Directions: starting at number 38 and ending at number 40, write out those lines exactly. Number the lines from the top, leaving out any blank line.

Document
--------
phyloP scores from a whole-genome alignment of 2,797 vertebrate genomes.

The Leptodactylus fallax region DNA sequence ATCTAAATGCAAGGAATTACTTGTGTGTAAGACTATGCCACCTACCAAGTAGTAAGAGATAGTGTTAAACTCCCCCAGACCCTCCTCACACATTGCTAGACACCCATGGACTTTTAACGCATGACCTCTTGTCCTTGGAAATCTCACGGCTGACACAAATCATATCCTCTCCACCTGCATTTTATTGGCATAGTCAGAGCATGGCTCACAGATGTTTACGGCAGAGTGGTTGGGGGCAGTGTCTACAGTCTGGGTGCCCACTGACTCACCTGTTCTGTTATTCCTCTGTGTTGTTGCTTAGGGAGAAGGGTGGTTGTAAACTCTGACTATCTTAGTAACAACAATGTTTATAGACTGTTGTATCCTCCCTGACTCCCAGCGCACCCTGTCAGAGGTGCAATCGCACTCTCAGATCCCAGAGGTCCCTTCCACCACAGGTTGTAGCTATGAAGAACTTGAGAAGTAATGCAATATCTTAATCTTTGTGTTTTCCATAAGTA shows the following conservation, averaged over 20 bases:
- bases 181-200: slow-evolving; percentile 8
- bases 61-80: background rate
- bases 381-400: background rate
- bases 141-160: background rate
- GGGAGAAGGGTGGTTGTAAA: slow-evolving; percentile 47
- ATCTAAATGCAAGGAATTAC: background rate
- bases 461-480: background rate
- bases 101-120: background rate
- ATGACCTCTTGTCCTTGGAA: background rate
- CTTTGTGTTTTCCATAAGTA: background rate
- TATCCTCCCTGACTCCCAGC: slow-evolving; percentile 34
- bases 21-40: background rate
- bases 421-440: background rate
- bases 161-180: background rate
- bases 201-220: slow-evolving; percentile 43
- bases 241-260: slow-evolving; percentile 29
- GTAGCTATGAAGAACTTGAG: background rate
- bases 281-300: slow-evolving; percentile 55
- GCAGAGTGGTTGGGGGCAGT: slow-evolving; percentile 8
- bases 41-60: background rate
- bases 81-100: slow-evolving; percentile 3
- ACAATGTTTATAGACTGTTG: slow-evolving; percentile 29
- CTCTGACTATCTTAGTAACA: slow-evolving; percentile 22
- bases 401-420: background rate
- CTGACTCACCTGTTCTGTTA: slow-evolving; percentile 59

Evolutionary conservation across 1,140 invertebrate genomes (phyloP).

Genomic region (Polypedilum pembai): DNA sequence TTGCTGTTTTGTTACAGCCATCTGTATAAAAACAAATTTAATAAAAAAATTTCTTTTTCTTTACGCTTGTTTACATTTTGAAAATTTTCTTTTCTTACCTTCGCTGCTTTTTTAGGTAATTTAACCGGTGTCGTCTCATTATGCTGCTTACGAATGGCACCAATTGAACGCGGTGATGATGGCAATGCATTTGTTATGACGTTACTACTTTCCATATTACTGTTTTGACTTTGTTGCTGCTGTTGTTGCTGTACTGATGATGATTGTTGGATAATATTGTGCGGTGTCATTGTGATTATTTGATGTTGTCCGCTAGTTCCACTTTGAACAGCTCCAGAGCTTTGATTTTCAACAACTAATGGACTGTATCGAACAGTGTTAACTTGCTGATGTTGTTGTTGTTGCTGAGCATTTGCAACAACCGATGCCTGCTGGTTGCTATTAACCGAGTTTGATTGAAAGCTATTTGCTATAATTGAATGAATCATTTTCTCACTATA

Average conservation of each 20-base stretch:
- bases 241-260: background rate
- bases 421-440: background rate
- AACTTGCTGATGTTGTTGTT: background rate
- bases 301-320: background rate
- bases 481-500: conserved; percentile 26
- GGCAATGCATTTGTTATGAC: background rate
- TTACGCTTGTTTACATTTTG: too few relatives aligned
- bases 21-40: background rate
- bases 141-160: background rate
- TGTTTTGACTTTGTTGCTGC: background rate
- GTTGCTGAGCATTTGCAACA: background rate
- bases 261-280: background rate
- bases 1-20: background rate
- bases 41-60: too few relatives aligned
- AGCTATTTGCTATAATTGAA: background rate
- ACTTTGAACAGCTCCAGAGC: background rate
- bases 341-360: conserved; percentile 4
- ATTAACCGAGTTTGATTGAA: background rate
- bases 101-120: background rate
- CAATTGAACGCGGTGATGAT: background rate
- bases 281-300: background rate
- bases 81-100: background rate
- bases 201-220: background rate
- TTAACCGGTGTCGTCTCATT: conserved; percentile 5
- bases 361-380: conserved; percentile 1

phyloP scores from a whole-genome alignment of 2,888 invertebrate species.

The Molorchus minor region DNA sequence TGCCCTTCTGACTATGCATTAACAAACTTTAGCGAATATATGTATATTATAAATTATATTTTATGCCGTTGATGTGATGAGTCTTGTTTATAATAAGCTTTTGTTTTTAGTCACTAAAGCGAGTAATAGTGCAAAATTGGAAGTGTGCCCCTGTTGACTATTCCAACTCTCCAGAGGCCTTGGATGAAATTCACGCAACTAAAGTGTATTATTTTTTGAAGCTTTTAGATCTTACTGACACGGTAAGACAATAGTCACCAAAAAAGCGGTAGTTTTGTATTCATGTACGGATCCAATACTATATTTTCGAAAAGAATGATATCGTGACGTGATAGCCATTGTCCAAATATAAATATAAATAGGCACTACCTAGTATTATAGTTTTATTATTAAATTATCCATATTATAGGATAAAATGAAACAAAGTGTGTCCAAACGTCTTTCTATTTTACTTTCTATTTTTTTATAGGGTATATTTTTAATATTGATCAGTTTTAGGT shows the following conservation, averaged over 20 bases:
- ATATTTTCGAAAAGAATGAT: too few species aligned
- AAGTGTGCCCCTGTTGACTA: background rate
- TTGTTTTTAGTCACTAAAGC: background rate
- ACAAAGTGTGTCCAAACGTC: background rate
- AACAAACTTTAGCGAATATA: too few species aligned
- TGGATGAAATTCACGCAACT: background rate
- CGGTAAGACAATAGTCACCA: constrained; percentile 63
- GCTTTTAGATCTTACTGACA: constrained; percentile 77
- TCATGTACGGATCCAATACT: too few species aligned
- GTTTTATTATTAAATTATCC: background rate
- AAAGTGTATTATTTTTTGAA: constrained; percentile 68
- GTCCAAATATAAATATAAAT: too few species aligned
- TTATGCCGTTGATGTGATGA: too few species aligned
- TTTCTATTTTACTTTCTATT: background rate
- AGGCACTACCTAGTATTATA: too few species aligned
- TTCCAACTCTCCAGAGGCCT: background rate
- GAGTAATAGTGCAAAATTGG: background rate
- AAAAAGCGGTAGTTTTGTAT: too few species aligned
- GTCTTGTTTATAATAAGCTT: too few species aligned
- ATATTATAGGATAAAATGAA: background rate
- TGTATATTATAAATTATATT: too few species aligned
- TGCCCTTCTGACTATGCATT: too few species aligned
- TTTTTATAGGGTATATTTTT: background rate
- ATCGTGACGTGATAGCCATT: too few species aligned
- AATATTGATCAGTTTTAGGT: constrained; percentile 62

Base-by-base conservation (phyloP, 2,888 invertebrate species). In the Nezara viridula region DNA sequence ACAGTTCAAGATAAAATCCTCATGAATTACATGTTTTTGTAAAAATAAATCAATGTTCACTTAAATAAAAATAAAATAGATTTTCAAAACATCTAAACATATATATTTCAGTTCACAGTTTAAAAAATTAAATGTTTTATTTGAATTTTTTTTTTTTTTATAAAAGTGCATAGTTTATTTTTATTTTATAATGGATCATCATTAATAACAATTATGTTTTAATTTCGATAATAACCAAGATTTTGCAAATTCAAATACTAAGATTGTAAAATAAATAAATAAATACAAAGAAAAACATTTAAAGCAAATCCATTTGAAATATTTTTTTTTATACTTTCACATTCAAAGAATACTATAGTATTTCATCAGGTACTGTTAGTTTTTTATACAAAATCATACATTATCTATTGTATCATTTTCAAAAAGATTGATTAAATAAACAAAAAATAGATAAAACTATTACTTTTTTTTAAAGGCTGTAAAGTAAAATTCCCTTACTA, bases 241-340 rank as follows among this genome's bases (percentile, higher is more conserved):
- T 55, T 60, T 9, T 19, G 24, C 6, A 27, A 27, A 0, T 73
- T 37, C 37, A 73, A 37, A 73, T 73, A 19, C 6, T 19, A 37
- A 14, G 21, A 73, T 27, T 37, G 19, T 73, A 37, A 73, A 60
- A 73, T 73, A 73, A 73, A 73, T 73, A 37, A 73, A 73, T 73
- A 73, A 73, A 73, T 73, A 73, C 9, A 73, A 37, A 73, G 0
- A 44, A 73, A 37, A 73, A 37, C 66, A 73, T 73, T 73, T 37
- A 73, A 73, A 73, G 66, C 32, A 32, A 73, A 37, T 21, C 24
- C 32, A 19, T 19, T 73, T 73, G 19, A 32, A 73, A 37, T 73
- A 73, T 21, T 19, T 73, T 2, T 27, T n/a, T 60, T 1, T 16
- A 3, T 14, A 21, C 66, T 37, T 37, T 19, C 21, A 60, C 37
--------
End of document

- bases 21-40: background rate
- bases 141-160: background rate
- TGTTTTGACTTTGTTGCTGC: background rate